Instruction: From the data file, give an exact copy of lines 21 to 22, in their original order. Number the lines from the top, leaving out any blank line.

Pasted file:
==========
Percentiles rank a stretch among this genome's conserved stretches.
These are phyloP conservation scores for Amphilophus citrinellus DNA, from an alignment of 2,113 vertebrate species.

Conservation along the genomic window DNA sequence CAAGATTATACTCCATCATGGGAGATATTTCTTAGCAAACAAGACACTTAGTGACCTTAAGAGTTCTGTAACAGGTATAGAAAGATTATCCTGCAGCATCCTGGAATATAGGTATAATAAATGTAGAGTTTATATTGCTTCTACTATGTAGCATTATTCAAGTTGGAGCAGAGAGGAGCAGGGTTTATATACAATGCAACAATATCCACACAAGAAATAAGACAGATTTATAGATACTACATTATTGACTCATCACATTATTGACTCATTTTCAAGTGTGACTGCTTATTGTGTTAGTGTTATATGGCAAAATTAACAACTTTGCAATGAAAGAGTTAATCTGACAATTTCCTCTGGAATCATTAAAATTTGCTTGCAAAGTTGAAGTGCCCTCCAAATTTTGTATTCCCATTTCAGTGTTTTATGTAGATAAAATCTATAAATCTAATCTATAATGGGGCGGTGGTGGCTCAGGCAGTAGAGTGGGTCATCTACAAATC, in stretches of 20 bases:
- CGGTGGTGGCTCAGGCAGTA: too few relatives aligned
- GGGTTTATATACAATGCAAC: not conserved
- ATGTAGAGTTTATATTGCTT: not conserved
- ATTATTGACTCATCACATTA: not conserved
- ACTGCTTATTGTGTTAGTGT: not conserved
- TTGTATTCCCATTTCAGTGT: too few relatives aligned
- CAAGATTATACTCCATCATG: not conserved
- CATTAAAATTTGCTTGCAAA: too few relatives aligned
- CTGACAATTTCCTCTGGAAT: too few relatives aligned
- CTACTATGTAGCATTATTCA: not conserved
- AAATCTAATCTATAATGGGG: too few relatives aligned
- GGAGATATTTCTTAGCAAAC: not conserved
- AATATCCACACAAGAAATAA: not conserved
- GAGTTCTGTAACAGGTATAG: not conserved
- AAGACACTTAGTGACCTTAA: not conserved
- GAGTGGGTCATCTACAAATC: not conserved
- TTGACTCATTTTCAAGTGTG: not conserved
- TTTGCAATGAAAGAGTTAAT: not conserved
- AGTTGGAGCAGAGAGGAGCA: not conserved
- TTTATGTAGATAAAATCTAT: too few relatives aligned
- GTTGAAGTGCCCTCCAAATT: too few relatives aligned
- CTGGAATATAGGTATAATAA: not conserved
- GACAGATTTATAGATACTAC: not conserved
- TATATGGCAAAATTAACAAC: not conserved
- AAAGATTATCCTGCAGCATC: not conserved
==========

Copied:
- TTTGCAATGAAAGAGTTAAT: not conserved
- AGTTGGAGCAGAGAGGAGCA: not conserved